Public Comments on the Perception of an Inherent Conflict of Interest in the NAAEC
At the JPAC Regular Session held in June in Puebla, JPAC agreed to extend the analysis to the NAAEC structure and not to limit this issue to Articles 14 and 15
On 5 November 2004, the Joint Public Advisory Committee (JPAC) of the Commission for Environmental Cooperation (CEC) solicited public comments on the perception of an inherent conflict of interest in the North American Agreement on Environmental Cooperation (NAAEC).
Initially, the issue was raised in JPAC Advice 03-05 on limiting the scope of factual records and the review of the operation of CEC Council Resolution 00-09 related to Articles 14 and 15 of the NAAEC, which stated the following:
Further related to this matter is an emerging perception of Council being in conflict of interest. This was most recently clearly stated in the public meeting where is was noted that “Council is having a hard time differentiating their role-when they are acting as a Council and when they are acting individually as Parties.” JPAC was specifically asked by the public to raise this issue with Council.
During its regular session, held on 4 December 2003, JPAC discussed this complex issue. While this may indeed reflect a structural challenge within the NAAEC itself, with regards specifically to the citizen submission process, JPAC is concerned that the influence of the Parties is being reflected in Council decisions. JPAC considers this to be of sufficient concern as to warrant further analysis. Following this analysis, JPAC will develop an opinion on how best to proceed to address this matter and will advise Council accordingly.
In its response to the JPAC Advice 03-05 dated 3 June 2004, the Council stated:
Your advice also raises concern regarding a Party’s potential conflict of interest under Articles 14 and 15 as a member of the Council and as an individual Party. The Council understands you will be analyzing this matter more fully in the future. Should you indeed decide it to be necessary to analyze this matter more fully in the future, it will be important to bear in mind that the Parties have a duty and an obligation to carry out their responsibilities as set out in the NAAEC. The Council is very cognizant of the challenge presented by its decision-making roles in the public submission process and for this reason it takes great care to exercise its various responsibilities in strict accordance with the agreement.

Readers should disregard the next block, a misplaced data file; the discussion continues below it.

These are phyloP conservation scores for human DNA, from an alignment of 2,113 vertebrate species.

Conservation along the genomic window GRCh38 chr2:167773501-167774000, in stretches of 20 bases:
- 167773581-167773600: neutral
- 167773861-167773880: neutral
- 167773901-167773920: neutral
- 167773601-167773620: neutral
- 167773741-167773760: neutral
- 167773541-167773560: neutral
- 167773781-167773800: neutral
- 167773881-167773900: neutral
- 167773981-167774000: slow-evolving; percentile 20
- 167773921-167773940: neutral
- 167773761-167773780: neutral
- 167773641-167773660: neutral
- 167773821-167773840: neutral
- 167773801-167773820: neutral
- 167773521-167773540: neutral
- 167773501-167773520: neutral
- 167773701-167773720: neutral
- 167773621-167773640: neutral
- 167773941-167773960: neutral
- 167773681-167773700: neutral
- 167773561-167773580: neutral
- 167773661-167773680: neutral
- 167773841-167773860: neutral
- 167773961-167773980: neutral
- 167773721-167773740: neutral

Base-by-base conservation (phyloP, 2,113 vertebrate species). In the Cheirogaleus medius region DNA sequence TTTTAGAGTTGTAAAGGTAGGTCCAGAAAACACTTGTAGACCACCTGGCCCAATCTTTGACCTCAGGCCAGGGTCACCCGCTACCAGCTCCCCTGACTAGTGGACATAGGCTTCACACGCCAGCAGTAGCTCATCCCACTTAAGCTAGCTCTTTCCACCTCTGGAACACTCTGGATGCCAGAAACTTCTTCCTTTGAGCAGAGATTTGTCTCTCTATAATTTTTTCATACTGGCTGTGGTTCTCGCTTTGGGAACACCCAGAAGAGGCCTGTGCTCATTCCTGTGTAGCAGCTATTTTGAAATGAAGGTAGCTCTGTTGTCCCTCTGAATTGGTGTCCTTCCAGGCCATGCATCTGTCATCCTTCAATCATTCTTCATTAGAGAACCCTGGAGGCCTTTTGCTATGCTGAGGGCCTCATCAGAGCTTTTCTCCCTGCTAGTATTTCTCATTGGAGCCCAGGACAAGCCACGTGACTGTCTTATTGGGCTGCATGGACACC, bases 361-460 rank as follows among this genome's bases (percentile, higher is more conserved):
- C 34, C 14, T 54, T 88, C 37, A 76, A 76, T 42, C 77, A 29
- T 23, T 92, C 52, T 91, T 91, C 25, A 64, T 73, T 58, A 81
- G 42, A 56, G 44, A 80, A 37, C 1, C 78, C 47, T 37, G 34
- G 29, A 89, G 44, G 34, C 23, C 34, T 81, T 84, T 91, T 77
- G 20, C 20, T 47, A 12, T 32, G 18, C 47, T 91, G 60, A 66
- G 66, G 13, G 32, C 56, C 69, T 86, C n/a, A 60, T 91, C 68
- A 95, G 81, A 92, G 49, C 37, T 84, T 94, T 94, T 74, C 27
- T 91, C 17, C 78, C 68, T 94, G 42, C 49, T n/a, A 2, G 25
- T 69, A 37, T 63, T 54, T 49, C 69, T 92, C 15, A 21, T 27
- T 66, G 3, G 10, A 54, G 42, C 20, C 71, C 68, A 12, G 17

At the JPAC Regular Session held in June in Puebla, JPAC agreed to extend the analysis to the NAAEC structure and not to limit this issue to Articles 14 and 15. JPAC further decided to commission a report on this issue and hired Gustavo Carvajal, a lawyer from Mexico, to prepare it. At its last regular session held in Montreal on 27 and 29 October 2004, JPAC decided to solicit comments from the public on this issue and to offer the report prepared by Mr. Carvajal, entitled “Inherent conflict of interest built into the North American Agreement of Environmental Cooperation” as a background document for this review. The report presents an analysis of the issue and recommendations on ways to create a balance between when Council members and their Alternative Representatives are acting as representatives of their governments (Parties) or as Council. This report does not necessarily represent the opinion of the JPAC.
JPAC will now discuss the issue; including any comments received from the public, and will decide on whether or not to provide advice to Council on this matter.
Public consultation on new CEC project to create a Communities for Environmental Justice Network in North America
JPAC Questionnaire on Submitters’ Experience with the Citizen Submission Process under NAAEC Articles 14 and 15